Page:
C R U S A D E R
--------------- PAU L IRW IN ________________
(former "Sunday Express' Sports Editor)
Talking Sport -—
C r u s a d e r C u iie N o . 2 4
a s %
"I asked him what she'd got that I hadn't — and he told me !’
W hat is going to happen to big
cricket after the war ? It seems
that this question has been dis
cussed away back at home by the
lairds of Lord's and, as was only
to be expected from them, they
believe that the game will stum
ble back into the somnolent jog
trot of the old days.
In other words, customers, it is
their idea that the county cham
pionship, with its inequalities and
absurdities, will go on as it has
done since time out of mind.
Now I am a notorious wrong
guesser, but I hazard the opinion
that the man who pays the money
at the turnstiles will not have
county cricket at any price.
W earisome three-day games,
dragging through the sun-scorch-
ed hours, won’t suit him.
A C TIO N W A N T E D
T he tempo of big-time sport
has been quickening. Action is
wanted to-day, not the sight of
a batsman patiently patting his
w ay to a long line of fcenturies.
I should have thought that the
game’s chiefs had learned some
thing from war time cricket.
Tw enty thousand have gone
along to Lord’s to see a one-day
match. W h y ? Because they know
that, the English weather permit
ting, they will see the beginning
and end of the game. In short,
they will get a result ; and, in
the bargain, they will see bats
man hungry for runs — runs in
a hurry — and bowlers really at
tacking, not just turning their
arms to keep down the Score.
T h e trouble with cricket in the
past has been that it has had a
rush of dignity to the head. It
wants to let its hair down a bit.
As I see it, the county cluos
must think seriously after the war
of reframing the championship.
Suggestions have already been
made that matches should be lim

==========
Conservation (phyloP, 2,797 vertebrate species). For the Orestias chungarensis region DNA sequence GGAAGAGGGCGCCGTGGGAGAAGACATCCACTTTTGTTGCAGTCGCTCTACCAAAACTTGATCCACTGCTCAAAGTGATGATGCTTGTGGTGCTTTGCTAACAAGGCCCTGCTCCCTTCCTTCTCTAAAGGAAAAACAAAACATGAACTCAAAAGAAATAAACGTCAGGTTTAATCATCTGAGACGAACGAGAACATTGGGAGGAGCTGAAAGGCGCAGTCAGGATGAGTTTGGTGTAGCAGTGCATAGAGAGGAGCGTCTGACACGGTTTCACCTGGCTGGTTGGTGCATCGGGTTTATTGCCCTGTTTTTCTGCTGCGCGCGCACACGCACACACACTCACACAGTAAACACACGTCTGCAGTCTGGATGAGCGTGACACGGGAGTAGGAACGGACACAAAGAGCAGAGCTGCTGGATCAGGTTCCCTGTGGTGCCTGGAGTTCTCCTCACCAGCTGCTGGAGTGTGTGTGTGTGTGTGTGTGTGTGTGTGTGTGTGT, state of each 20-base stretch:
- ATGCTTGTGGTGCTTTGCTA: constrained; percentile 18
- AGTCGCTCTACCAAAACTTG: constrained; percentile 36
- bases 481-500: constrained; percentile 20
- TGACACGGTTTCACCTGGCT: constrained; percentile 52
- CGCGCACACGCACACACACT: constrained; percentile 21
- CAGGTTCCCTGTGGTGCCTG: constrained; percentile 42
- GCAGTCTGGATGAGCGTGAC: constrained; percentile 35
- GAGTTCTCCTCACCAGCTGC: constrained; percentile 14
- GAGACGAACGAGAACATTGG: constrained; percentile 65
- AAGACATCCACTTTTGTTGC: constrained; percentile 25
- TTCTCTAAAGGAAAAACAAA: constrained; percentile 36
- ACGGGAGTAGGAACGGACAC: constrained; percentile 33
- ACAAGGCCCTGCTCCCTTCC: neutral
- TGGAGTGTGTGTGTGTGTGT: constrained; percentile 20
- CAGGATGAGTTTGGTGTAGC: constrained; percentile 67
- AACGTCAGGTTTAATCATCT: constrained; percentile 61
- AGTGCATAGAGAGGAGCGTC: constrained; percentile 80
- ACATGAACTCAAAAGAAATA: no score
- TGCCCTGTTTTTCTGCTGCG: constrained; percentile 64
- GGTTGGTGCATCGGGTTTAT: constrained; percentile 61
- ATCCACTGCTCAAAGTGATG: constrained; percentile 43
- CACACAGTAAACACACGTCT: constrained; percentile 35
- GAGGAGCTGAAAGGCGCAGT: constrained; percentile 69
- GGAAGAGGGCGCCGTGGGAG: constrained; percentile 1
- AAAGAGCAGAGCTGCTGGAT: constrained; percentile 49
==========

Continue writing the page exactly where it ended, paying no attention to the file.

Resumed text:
ited to a couple of days at the
most, with seven hours play each
W ell, that’s a step in the right
direction. Personally, I hold the
view that a National League, sim
ilar to the worthwhile compet
itions | in Lancashire and York
shire, is the best bet. Let s have
one-day matches — the razor-
keen battle for points ; the old
rivalries which can pull the cus
tomers into Soccer grounds on the
bleakest January day.
Having said this, I can hear the
bleats from the lilywhite disciples
of county cricket. They will
argue — have argued — that it
is the spirit of the game that
counts, not the mere game itself.
You know their line of talk :
poppycock about cool figures in
flannels casting long shadows as
the sun sets over the old elms.
Muddled thinkers, they are for
ever confusing professional cric
ket with the village green. Believe
me, I am all for village games,
with the glorious finale in the
“local,” but no one yet ever paid
out good akkers to see such af
No, sir, your modern sports
follower wants action. If he does
not get it from cricket after the
war then, as Old Moore Irwin
now forecasts, he will go to the
dogs or the speedway.
And now say I didn’t tell you.
A N S W E R S D E P T .
Pte R. Hogg : Kid Tanner is a
feather-weight. As a boxer in that
division he fought a draw with
Tommy Shaw, the Devon boy.
L/Cpl. R. W hite j Neither Ar
senal nor Sunderland has ever
played in Division II.
Pte R .W . Kerry : Chelsea were
relegate to Division II in 1923-4
and were promoted in 1929-30.
T A K E A N O TH ER LO O K
D E P T .
“The outlook for the Russians
is very poor. Their present situ
ation is serious. Their food sup
plies are inadequate and their
transport very limited. The Ger
mans, on the other hand, have
the advantage of special winter
clothing, of valuable experience
and of employing tactics which
continually endanger the Soviet
transport. The coming Spring
will show how little is left of the
military power of the Soviet.”
(Gen Hasse,:in the “ Boersen Zei-
H E EA R N E D IT !
Gallantry in learning the Ger
man language is one of the ‘wo
reasons given by the Nazi army
authorities for awarding the Or-
d. • c-f the Eagle with Swords to
< *n Italian in I.’bya The
other reason is ‘hat he disopeyed
Italian Army orders not to sup-
p!y Itaiian petrol to German "eh-
captured document which
es the award to Lieut. Pe
ter Ghigo speaks with deep emo
tion of the above services to
“Italo-German cooperation. “He
was one of the few Italian offi
cers to learn German.” says the
As an illicit supplier of petrol
to the Germans he was so popu
lar that German drivers affection
ately nicknamed him the “ Petrol-
¦ ...... ...........................
D E S T R O Y 7th C O LU M N
Now that the Axis forces have
been driven from Tripoli the help
of Eighth Arm y is needed for an
other big job — the battle of the
Fourth Front. This campaign is
aimed at destroying the Seventh
Column, the people who are hold
ing up victory by wasting stores
and equipment. Shipping space is
vital for the knock-out offensive
planned by the Allies : help to
stop waste and release those
,',ips N O W The women in the
' 'ories at home are proud of
h Army : join in the Fourth
t to shorten their woek-
¦ • • . Go fo it I